Ethiopian calendar

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The Ethiopian calendar is the main calendar used in Ethiopia. It serves as the liturgical calendar for Christians in Eritrea and Ethiopia belonging to the Orthodox Tewahedo churches, Eastern Catholic Church and Coptic Orthodox Church. It is a solar calendar which comes from the Egyptian calendar. But like the Julian calendar, it adds a leap day every four years. It begins the year on August 29 or August 30 in the Julian calendar. A seven to eight-year gap between the Ethiopian and Gregorian calendars results from an alternate calculation in determining the date of the annunciation of Jesus.[a]

Makeup[change | change source]

Like the Coptic calendar, the Ethiopic calendar has twelve months of 30 days plus five or six epagomenal days, which make up a thirteenth month.[2] The Ethiopian months begin on the same days as those of the Coptic calendar. The names of the days are in Ge'ez. The sixth epagomenal day is added every four years without exception on August 29 of the Julian calendar. This occurs six months before the Julian leap day. Thus the first day of the Ethiopian year, 1 Mäskäräm, for years between 1900 and 2099 (inclusive), is usually September 11 (Gregorian). It, however, falls on September 12 in years before the Gregorian leap year.[2] The Ethiopian New Year falls on September 11 of the Gregorian calendar. On leap years it falls on September 12.[2]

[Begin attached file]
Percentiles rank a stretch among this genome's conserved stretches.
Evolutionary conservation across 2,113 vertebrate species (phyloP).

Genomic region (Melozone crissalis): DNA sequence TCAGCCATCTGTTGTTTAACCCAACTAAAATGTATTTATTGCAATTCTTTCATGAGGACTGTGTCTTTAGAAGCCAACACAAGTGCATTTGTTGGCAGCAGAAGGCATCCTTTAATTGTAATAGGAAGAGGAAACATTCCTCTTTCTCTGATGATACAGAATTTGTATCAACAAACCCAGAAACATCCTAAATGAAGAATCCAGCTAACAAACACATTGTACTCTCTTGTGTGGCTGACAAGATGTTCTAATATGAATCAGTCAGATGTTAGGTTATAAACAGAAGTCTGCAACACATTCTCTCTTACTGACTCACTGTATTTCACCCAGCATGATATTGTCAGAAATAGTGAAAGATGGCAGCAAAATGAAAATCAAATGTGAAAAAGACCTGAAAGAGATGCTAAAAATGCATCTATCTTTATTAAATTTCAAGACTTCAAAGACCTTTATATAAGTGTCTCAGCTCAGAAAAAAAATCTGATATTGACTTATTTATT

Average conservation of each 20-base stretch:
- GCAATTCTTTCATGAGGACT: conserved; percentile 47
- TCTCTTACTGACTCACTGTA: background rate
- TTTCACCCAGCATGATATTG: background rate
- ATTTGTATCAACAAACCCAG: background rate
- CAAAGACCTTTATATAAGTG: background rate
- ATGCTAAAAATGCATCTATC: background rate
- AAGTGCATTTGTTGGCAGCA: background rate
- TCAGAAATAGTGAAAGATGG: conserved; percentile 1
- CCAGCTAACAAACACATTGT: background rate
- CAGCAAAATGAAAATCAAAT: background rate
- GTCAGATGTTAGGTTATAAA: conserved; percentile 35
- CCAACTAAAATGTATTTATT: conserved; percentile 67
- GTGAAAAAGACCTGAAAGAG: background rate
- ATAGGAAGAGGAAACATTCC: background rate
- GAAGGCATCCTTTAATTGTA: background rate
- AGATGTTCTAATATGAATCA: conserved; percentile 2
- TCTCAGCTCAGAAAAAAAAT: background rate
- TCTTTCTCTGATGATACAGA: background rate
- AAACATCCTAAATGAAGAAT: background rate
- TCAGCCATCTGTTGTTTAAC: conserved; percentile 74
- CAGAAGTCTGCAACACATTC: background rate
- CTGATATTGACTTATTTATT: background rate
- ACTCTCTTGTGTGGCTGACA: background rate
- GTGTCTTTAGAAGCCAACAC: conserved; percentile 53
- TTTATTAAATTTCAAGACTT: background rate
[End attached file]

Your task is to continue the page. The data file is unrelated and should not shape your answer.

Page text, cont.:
History[change | change source]

In 1582 the Christian world changed from the Julian calendar to the Gregorian calendar.[b][4] Ethiopia did not make the change. As a result, Ethiopia is seven years and eight months behind those countries that use the Gregorian calendar.[c][4] Christmas and Easter fall on different dates than they would elsewhere.

Tourists[change | change source]

In Ethiopia banks, airlines and other institutions that tourists would use run on the western calendar. Everywhere else the Ethiopian calendar is used. That may cause some confusion.[4]

Notes[change | change source]

  1. In the Christian faith the annunciation is the date the angel Gabriel told the Virgin Mary she would give birth to Jesus.[1]
  2. Different countries changed over at different times. For example, Great Britain and its colonies in America did not change until September 1752.[3] At that time 11 days were dropped to switch to the Gregorian calendar.[3]
  3. The difference between the Ethiopian calendar and Gregorian calendar will continue to widen slowly due to the differences in time calculation. When the western world celebrates January 1, 2016, the date in Ethiopia will be March 22, 2008.[5]

References[change | change source]

  1. "annunciation". Dictionary.com, LLC. http://dictionary.reference.com/browse/annunciation. Retrieved 16 December 2015.
  2. 2.0 2.1 2.2 Encyclopedia of Time: Science, Philosophy, Theology, & Culture, Volume 1, ed. H. James Birx (Los Angeles: Sage, 2009), p. 128
  3. 3.0 3.1 "The Gregorian calendar". Time and Date AS. http://www.timeanddate.com/calendar/gregorian-calendar.html. Retrieved 16 December 2015.
  4. 4.0 4.1 4.2 Philip Briggs, Ethiopia (Chalfont St Peter, Bucks: Bradt Travel Guides Ltd, 2015), p. 63
  5. "Date Converter". GEBEYA. http://www.gebeya.net/dateconverter.aspx. Retrieved 16 December 2015.

Other websites[change | change source]